Parents who fail to ensure their children attend school will face increased fines that are automatically deducted from their child benefit if they fail to pay, under proposals announced today.
The controversial changes form part of a review of school attendance led by the Government's "behaviour tsar", Charlie Taylor.
They were immediately condemned by children's charities, who said such a "punitive" system would hurt vulnerable families. Mr Taylor, who has worked in some of London's toughest schools, was commissioned by the Education Secretary, Michael Gove, to look at the issue of school attendance in the wake of the riots last August.
Announcing his findings today, he will say: "We know that some parents simply allow their children to miss lessons and then refuse to pay the fine. It means the penalty has no effect and children continue to lose vital days of education they can never recover. Recouping the fines through child benefit, along with other changes to the overall system, will strengthen and simplify the system."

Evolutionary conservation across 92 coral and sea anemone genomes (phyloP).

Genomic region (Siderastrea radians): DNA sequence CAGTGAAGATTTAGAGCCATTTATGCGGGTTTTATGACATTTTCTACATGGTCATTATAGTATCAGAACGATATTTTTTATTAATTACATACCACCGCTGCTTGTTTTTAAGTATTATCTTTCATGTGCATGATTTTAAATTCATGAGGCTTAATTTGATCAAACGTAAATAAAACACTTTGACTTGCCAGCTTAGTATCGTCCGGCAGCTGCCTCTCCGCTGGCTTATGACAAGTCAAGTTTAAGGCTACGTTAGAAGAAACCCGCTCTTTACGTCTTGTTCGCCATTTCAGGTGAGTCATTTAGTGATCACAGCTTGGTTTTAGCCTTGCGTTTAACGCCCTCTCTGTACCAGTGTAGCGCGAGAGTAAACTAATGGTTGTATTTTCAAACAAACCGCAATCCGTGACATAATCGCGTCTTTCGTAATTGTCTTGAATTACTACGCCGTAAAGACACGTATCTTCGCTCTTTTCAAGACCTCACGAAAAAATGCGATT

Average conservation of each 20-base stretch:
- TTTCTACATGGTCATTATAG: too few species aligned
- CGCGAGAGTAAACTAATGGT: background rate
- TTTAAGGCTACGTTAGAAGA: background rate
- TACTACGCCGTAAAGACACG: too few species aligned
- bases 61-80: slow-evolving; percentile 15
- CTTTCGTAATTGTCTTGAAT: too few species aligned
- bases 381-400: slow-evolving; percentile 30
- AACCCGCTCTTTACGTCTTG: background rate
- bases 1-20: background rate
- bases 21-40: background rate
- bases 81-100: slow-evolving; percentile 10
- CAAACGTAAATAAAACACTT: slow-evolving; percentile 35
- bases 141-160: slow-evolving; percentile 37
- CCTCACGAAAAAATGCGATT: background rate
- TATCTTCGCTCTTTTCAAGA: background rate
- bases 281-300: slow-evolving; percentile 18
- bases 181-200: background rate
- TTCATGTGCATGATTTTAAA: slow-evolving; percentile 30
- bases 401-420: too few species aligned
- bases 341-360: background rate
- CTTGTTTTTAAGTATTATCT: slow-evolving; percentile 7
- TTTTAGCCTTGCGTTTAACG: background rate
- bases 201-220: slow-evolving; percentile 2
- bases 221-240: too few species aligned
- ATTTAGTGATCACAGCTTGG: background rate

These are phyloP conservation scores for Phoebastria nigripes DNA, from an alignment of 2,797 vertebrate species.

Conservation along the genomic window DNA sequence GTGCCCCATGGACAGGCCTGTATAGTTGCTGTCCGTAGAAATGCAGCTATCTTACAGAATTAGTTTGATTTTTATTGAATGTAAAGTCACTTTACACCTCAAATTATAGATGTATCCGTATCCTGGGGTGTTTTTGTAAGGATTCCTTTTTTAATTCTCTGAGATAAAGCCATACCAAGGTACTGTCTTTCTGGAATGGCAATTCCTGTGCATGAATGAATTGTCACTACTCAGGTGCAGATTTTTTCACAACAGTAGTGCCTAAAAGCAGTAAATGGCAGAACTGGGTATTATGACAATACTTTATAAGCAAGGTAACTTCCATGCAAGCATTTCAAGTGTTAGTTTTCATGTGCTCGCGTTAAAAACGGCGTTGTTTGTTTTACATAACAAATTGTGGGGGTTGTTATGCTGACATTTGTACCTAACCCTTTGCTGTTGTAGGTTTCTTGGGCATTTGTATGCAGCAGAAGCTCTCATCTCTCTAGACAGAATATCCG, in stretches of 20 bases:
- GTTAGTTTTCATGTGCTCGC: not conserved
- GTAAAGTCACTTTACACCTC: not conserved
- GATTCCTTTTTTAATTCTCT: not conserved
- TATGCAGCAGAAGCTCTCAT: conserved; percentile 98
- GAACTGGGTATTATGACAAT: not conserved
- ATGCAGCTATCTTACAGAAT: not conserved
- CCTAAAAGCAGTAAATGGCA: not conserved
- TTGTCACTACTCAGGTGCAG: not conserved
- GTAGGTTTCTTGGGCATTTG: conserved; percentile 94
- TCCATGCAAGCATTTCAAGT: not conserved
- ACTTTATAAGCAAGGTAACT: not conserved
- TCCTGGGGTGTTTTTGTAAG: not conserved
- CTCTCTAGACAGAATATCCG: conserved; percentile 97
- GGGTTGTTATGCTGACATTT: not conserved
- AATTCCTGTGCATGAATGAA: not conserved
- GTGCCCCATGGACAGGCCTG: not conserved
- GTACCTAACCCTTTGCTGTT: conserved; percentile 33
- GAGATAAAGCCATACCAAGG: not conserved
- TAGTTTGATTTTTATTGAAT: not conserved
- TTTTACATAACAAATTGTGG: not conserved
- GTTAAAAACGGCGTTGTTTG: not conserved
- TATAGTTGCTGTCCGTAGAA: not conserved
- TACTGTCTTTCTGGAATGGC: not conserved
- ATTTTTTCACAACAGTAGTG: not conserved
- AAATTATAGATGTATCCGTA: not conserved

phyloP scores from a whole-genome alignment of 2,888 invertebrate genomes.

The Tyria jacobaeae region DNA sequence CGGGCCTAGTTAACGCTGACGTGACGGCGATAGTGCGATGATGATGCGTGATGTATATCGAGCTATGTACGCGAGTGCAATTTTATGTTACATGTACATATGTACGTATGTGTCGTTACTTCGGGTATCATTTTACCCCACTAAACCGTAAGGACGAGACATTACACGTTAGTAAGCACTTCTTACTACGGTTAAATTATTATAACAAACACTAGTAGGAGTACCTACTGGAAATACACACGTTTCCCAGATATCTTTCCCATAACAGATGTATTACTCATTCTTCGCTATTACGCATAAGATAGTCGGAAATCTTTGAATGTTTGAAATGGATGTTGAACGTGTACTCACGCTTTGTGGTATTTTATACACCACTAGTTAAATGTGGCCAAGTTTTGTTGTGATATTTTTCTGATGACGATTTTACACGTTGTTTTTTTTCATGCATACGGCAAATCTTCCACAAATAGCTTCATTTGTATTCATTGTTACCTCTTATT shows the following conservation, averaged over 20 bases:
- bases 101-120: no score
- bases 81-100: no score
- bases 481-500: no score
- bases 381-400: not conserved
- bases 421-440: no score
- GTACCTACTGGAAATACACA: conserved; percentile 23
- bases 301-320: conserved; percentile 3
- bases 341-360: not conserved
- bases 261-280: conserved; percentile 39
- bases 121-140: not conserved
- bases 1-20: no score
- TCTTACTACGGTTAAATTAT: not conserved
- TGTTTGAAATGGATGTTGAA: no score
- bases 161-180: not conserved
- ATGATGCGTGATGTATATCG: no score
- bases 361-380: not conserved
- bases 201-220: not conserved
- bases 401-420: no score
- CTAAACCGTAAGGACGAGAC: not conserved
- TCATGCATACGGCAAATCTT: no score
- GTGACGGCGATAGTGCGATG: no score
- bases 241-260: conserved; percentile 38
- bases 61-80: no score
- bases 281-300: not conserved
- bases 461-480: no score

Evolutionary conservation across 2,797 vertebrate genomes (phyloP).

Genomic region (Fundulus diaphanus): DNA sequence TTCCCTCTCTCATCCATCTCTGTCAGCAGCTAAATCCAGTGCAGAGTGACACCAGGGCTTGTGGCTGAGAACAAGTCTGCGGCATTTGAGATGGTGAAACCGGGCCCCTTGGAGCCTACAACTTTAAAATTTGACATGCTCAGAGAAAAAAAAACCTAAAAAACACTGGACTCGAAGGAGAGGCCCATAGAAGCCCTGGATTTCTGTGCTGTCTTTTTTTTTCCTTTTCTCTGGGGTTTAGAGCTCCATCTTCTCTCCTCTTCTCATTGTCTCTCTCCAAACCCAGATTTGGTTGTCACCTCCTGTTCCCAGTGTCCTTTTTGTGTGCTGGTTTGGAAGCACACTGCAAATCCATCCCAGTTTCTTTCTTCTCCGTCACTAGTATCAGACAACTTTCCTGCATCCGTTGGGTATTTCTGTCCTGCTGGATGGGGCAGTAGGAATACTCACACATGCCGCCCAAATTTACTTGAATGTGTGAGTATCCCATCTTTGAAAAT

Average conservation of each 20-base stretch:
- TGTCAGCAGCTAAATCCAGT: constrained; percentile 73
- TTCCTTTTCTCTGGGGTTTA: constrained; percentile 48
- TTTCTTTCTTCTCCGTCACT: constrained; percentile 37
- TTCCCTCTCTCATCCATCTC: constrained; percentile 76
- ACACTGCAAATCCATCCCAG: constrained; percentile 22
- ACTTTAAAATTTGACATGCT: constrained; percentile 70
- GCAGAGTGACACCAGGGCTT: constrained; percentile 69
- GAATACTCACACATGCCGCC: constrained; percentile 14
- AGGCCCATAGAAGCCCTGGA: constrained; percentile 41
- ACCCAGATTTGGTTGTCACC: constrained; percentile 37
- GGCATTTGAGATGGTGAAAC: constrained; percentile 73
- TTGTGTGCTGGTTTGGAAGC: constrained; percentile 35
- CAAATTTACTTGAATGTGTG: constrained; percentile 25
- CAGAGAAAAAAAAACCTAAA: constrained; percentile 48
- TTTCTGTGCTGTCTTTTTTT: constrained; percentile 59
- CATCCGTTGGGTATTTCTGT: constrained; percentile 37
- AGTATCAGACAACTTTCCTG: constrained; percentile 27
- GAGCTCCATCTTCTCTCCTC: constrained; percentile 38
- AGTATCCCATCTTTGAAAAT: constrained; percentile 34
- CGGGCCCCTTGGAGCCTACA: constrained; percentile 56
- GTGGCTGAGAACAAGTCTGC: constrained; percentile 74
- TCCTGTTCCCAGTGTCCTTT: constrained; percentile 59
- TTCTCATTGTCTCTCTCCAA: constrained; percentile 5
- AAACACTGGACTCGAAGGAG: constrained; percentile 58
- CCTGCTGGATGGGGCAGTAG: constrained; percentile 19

Under the proposals, schools will be allowed to impose a fine of £60 – which is £10 more than the current penalty – on parents who allow their children to be absent too often without a valid reason. If the parents fail to pay within 28 days, the fine would double to £120 and the money would be recovered automatically from their child benefit.
Parents who do not receive child benefit and fail to pay fines would face the county courts. More than 32,600 penalty notices for school absence were issued to parents last year and more than 127,000 have been issued since the policy was introduced in 2004. Around half went unpaid or were withdrawn.
Imran Hussain, head of policy at the Child Poverty Action Group, said: "It is simplistic and wrong to claim that taking away child benefit will force parents who cannot or will not fulfil their responsibilities to do so."
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